Mark’s Article No 4

Aboriginal people of the Ashfield district

The history of British colonization of the Sydney shores in 1788 is not an easy one to digest, because it is embedded in eighteenth century British cultural values. Sure, Governor Phillip tried to keep peace with the Sydney natives. He directed his fishing parties to always offer the Sydney natives ‘a part’ of the catch each day, however, let’s make no mistake, the colony was organized upon military lines of command. The settlement of Sydney was a military establishment and was organized with military style defenses.

The native Sydney warriors conducted on-going resistance warfare.

A letter to England from a female convict in late 1788 described events this way, “Notwithstanding all our presents, the savages still continue to do us all the injury they can, which makes the soldiers’ duty very hard, and much dissatisfaction among the officers. I know not how many of our people have been killed”.

The native Sydney people who occupied the land where Ashfield and Summer Hill now stands were the Wangal people. Perhaps the most famous Wangal was Bennelong, who lived as Governor Phillip’s “guest” for a time in 1789.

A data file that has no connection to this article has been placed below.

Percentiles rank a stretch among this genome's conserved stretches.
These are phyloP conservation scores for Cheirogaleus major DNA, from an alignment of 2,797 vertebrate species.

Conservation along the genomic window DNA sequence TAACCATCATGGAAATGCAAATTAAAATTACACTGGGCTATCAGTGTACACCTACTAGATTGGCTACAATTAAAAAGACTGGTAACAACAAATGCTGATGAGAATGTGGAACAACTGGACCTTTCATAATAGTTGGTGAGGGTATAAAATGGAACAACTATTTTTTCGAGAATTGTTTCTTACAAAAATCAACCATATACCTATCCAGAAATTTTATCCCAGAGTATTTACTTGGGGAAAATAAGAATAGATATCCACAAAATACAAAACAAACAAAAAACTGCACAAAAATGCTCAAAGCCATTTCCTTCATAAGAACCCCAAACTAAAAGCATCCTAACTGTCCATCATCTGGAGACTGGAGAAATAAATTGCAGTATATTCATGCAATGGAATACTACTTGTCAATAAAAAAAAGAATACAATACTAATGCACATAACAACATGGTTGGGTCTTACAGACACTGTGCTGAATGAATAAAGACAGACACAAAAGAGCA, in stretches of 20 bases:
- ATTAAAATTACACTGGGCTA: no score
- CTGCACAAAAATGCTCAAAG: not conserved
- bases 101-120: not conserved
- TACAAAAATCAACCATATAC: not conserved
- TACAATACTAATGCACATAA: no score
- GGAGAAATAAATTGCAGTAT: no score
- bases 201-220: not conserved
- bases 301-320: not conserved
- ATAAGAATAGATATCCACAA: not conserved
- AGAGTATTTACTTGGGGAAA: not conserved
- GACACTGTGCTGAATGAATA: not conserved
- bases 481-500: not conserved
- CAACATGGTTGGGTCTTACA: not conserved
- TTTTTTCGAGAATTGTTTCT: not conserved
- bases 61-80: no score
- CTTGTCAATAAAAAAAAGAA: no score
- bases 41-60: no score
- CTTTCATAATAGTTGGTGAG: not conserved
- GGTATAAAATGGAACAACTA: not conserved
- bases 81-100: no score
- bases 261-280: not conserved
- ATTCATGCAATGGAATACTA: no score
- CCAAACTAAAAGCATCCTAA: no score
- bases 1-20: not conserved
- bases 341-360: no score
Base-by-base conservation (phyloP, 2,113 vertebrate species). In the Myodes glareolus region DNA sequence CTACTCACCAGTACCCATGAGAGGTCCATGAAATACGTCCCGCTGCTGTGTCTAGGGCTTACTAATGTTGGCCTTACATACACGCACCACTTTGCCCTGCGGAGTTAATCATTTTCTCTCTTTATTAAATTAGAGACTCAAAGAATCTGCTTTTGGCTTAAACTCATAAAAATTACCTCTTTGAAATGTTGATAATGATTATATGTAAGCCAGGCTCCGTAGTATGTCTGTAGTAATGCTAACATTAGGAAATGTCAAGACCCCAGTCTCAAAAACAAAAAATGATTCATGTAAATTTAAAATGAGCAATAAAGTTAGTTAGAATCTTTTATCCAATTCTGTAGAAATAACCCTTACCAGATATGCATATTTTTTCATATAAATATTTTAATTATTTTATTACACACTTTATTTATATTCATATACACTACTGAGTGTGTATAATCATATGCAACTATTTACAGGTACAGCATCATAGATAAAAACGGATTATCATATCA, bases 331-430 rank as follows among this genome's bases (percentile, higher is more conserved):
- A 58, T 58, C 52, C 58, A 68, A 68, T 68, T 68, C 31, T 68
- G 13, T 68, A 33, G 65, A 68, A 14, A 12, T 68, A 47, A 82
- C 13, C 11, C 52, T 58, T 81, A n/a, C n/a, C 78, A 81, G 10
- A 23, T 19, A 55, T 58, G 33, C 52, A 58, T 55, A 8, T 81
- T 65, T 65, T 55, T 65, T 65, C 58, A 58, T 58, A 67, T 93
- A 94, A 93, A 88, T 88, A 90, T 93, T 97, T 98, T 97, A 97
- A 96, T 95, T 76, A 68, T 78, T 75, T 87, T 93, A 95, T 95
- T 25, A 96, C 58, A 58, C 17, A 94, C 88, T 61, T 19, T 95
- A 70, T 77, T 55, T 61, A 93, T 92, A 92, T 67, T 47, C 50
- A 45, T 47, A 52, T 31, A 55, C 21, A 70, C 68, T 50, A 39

We think Covid-19 is bad, but the smallpox epidemic of 1789 altered the balance of power between the British and the Sydney natives. The smallpox caused great number of natives, including the Wangal people, to die painful depths.

Another contemporary of Bennelong was Nanberry, a young boy whose entire family died of smallpox. The story of how Nanberry was adopted and nurtured by the chief medical officer of the First Fleet, John White, has been wonderfully portrayed and published by Australian author Jackie French. Nanberry eventually led a life balancing both cultures.

Despite native protestations, the British pursued their goal of settlement. The Governor ordered a survey of the potential productivity of the land around Sydney. The attached map by Captain Watkin Tench (1791) shows the area around Summer Hill as the “Kangaroo Land – Good land”. It would previously have been good hunting area for the Wangal. See map from the collections of the State Library.

Captain Watkin Tench’s 1791 map showing the ‘Kangaroo Ground – Good Land’

Anyone interested in reading more about the Aboriginal people of coastal Sydney, I recommend Hidden in Plain View by Paul Irish (2017) and the Sydney Wars by Stephen Gapps (2018).